In an 18th century townhouse, nestled in the heart of Gloucester, hangs a series of black-framed photographs, all with a common theme: Emma Willis, shaking hands with a plethora of high-profile people. The moments are symbolic of the successes Emma has enjoyed as one of the UK’s most prestigious shirtmakers, as well as someone who’s used that acclaim to give back.
It was high profile customers that helped Emma’s business initially grow. Having worked for other menswear companies, she launched her own label in 1989, focusing on bespoke shirts made in England from the finest materials. Personally travelling to homes or places of work, she built up strong relationships with customers, who’d then refer her to their equally high profile friends, quickly developing a client book bursting with reputable names.
It wasn’t until 2000 that Emma opened her store on Jermyn St, where she immediately stood out in an area dominated by male-led brands. She used this as an advantage, adding a delicate flair to menswear, which has become the brand’s signature. “I don’t tend to like the really bold, masculine look at the very traditional end of British shirtmaking,” says Emma, from the cosy basement of her flagship store. “So it’s probably a softer look, slightly less formal. Even if it’s a linen shirt or a brushed cotton shirt, you still make it with equal care. One, it can still be bespoke, and two, you can make it with as much care and trouble as you would with your formal business shirt. So I think that combination is quite characteristic of us too.”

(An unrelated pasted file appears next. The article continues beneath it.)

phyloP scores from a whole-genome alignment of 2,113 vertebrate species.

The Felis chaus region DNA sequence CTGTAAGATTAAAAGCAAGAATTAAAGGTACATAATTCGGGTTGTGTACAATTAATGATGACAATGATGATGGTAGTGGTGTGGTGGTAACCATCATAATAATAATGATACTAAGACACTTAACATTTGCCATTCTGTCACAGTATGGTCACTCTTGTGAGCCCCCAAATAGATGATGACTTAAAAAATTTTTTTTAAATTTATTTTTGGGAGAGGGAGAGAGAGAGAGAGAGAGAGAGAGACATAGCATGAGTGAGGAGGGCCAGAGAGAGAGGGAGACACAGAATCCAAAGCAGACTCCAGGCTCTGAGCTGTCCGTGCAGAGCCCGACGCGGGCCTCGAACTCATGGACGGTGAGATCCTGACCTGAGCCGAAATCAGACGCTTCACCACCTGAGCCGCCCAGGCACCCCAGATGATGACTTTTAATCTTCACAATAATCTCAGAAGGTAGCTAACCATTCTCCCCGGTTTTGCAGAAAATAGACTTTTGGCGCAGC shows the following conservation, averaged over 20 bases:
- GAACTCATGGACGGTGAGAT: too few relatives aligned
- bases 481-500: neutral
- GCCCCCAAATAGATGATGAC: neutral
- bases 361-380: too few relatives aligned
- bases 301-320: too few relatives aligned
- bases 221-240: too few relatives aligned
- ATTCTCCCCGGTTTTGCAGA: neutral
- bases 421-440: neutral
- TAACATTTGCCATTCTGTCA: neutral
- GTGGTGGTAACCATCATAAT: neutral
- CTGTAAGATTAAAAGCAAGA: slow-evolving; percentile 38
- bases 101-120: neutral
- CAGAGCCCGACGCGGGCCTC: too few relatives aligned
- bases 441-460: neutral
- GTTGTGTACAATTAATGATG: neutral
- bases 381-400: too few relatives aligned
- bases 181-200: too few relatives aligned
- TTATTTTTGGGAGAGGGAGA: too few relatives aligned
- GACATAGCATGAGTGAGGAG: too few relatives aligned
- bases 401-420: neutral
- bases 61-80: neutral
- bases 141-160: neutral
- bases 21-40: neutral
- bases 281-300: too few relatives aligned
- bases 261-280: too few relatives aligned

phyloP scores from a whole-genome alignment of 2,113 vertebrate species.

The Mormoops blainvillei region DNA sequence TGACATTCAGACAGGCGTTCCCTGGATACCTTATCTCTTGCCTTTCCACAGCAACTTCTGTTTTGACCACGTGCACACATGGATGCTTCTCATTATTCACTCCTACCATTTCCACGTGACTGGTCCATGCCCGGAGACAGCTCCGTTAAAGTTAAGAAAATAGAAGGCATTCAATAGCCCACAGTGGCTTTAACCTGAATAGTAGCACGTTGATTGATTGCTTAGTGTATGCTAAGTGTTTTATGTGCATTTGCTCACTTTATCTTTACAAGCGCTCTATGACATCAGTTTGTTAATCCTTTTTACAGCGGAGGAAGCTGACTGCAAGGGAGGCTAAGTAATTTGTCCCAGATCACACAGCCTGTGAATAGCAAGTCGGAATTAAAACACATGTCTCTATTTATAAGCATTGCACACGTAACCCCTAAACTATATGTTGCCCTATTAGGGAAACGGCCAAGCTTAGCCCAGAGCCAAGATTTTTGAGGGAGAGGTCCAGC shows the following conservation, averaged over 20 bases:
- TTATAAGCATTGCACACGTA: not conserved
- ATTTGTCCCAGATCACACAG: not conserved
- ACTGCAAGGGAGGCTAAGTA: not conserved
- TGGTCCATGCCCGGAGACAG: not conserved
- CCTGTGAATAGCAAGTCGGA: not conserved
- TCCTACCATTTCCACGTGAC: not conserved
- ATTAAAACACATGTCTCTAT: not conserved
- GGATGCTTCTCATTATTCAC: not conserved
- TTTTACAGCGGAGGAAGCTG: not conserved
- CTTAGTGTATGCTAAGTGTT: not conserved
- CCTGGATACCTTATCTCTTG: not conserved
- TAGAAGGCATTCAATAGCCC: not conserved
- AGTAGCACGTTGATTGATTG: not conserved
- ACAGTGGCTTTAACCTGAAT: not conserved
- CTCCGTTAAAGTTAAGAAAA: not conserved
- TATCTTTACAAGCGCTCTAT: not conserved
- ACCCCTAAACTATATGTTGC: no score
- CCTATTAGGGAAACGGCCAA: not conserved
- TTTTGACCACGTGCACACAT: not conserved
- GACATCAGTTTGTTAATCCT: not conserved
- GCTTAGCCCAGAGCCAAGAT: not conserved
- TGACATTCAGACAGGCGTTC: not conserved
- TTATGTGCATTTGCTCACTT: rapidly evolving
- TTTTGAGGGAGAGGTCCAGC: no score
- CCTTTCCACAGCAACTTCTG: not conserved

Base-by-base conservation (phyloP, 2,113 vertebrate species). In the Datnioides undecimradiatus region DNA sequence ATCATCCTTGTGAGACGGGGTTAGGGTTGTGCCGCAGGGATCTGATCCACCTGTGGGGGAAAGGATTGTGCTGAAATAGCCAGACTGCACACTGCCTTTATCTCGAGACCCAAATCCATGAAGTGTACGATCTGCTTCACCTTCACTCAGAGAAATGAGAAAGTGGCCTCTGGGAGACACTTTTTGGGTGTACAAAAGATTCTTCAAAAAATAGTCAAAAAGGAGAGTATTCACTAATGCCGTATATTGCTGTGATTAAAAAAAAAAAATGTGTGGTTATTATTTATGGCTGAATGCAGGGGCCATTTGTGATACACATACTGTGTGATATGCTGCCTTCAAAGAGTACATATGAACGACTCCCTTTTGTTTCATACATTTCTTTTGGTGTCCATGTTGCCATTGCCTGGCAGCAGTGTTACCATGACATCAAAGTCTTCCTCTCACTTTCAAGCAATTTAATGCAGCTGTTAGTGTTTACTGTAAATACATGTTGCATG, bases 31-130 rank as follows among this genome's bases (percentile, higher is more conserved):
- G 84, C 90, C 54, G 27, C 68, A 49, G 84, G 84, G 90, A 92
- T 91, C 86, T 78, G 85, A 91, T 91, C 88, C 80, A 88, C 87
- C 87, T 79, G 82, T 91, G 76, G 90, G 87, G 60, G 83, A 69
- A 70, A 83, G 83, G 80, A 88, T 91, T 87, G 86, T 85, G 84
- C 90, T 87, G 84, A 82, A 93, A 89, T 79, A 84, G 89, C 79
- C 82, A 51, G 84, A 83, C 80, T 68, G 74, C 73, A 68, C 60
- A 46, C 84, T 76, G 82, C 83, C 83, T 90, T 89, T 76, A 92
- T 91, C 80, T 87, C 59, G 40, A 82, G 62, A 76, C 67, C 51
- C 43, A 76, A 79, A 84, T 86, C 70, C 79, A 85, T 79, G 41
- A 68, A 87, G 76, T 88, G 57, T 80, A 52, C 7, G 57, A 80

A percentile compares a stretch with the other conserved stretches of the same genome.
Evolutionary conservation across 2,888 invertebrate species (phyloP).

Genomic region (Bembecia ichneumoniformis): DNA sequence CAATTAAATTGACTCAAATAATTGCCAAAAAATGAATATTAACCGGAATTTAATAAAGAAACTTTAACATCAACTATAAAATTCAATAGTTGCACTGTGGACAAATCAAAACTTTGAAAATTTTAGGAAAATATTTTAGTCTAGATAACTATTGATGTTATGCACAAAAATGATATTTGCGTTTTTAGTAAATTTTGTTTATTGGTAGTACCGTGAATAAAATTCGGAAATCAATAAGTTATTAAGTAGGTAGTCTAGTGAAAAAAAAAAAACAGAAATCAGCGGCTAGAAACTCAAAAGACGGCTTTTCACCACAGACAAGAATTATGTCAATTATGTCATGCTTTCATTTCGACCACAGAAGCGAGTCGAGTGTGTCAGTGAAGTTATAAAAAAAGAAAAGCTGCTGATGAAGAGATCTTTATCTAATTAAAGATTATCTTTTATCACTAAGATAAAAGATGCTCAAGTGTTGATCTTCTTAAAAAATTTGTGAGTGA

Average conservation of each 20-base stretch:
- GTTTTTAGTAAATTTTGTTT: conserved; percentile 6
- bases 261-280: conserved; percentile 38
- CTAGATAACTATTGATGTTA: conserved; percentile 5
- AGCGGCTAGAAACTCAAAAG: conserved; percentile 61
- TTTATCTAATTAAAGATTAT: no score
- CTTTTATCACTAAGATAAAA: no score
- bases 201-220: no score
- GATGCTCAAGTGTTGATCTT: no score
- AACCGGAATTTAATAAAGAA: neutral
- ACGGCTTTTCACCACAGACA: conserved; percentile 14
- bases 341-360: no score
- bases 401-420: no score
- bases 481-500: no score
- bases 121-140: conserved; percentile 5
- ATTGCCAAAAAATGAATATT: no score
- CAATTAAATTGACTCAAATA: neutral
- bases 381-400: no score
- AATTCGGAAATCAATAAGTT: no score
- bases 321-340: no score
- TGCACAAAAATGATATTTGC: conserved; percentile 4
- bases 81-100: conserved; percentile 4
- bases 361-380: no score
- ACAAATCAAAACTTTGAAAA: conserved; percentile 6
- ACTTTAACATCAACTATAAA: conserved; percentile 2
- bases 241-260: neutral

Of course, another value Emma holds in high regard is material, which is sourced from Italy, Switzerland and Ireland. “I’ve used the same mill in Switzerland for 25 years – they’re absolutely superb. It’s called Alumo, and most of our shirts are made from their cottons which are woven using the highest quality Egyptian Giza 45 or West Indian Sea Island raw cotton. And then for the more creative and casual fabric like linen, I would go to Italy, and Irish linens are beautiful too.”